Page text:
Also, consider how videos with compelling storylines may become replacements for reading a book. There is something unique and beneficial in forming pictures to a story within your child’s imagination. When technology prevents kids from spending time outdoors or reading, they miss out on engaging with their environment meaningfully. This may be a sign that it’s time to step back from technology.

Moderation with Screentime

Like many things, there’s no hard and fast rule for approaching screen time with your child. Perhaps the best approach is moderation. 

  • Set limits. 
  • Encourage the types of technology that lead to connection. 
  • Stay engaged in what your child is watching or using.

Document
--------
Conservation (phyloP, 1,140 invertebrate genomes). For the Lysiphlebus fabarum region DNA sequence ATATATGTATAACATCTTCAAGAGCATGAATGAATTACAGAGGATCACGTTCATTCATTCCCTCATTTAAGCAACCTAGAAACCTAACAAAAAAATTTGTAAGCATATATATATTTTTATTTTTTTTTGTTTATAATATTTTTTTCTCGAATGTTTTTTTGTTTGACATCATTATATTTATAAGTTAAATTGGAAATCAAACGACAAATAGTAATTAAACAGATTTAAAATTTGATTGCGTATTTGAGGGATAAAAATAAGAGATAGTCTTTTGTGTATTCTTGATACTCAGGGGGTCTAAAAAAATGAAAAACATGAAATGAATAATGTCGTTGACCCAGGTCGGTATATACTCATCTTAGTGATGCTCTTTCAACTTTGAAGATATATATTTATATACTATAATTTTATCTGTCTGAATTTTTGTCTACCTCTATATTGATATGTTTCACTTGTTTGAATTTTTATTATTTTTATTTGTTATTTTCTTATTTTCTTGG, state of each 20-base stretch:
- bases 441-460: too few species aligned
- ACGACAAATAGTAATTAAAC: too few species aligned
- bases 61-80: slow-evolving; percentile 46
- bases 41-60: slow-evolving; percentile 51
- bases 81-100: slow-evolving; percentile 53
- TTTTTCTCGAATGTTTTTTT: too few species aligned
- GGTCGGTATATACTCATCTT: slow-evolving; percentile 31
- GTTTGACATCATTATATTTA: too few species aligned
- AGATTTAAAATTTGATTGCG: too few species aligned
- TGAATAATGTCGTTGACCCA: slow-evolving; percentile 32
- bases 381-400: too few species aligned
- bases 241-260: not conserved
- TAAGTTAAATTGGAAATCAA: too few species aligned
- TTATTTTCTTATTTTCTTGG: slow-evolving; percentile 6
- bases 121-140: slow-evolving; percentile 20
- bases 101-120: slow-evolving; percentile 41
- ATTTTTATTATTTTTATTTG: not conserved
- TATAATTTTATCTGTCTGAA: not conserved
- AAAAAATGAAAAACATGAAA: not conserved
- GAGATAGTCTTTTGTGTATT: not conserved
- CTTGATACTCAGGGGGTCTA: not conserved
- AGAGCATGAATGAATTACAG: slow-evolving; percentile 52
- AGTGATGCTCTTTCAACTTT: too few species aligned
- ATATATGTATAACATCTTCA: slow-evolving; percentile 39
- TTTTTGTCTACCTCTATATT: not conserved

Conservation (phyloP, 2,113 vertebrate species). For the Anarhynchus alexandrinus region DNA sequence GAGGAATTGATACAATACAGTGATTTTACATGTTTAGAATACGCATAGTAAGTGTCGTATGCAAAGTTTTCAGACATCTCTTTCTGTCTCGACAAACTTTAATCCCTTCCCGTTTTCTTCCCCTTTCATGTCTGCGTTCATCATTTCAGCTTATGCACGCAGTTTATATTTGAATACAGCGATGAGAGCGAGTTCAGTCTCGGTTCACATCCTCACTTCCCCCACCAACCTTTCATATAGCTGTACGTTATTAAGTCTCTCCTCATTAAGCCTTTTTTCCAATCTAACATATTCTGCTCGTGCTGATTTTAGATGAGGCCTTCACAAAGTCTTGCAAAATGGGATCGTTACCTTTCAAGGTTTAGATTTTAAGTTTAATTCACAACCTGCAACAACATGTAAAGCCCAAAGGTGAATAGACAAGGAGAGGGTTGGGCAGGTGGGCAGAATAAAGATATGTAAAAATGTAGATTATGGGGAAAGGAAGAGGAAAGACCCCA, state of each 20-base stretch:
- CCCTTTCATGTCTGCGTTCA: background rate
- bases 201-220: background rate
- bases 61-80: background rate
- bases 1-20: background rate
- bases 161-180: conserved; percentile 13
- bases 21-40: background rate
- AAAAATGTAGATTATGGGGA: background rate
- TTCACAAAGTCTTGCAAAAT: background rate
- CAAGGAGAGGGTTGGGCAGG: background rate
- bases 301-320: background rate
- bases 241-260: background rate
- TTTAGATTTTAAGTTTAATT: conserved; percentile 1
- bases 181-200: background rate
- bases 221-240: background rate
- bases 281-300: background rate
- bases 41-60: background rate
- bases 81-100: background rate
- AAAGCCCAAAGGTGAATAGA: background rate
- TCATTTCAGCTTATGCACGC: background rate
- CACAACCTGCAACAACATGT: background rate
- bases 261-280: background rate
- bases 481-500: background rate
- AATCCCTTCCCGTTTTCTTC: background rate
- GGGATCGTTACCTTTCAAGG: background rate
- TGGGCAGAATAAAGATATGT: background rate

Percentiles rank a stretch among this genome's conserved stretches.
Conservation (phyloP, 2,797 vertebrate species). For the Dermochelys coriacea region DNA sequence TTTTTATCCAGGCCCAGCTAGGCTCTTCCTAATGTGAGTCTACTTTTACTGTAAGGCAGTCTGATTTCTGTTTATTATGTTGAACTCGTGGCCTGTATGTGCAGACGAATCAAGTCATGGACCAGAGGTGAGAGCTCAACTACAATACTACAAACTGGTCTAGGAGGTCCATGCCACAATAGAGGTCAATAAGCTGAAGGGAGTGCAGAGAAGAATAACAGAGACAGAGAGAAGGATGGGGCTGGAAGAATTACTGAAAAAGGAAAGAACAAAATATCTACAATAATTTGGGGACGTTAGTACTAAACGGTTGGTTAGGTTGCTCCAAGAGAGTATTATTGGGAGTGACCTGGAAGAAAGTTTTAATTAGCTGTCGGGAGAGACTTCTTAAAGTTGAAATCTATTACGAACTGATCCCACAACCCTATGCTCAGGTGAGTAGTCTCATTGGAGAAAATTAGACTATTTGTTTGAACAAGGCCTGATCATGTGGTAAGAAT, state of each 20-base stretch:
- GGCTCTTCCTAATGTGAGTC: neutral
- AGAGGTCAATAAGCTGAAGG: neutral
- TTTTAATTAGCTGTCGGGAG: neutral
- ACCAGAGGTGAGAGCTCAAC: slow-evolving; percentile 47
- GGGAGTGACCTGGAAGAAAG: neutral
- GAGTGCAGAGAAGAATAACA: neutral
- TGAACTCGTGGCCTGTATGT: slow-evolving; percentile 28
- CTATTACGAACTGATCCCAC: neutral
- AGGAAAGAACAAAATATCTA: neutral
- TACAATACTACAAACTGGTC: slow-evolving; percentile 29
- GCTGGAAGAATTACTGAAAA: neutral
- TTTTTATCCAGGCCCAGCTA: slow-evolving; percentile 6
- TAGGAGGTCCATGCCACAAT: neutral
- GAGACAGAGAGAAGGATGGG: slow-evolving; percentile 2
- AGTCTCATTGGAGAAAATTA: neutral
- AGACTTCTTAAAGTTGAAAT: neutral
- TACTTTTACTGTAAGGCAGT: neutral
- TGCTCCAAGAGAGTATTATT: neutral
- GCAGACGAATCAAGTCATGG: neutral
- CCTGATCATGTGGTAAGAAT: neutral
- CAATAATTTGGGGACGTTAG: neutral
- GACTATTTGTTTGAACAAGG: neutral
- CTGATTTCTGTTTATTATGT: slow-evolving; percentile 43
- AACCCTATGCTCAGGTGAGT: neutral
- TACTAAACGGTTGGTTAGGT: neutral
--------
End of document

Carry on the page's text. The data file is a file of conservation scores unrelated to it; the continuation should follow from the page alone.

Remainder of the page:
• Try not to feel guilty if your child uses technology more than you would like. 

Sometimes, in life, things aren’t quite where we want them to be. Knowing where we want to be can help us get there with a plan and a good dose of patience. 

Our Journey with Screen Time

My son didn’t show much interest in screens, whether a TV, phone, or iPad until he was four or five. I actually wanted him to engage with technology because I knew an AAC device could be a helpful tool for him to communicate. 

Working with a speech-language pathologist and an assistive technology expert, we presented him with different AAC programs. He wasn’t interested. Also, he had not yet developed a pointer finger, which is essential to a touchscreen device. I recruited an occupational therapist to help him form one. It didn’t matter what she did; he showed no signs of being able to isolate his finger. Until he discovered YouTube Kids on an iPad! Everything changed from there.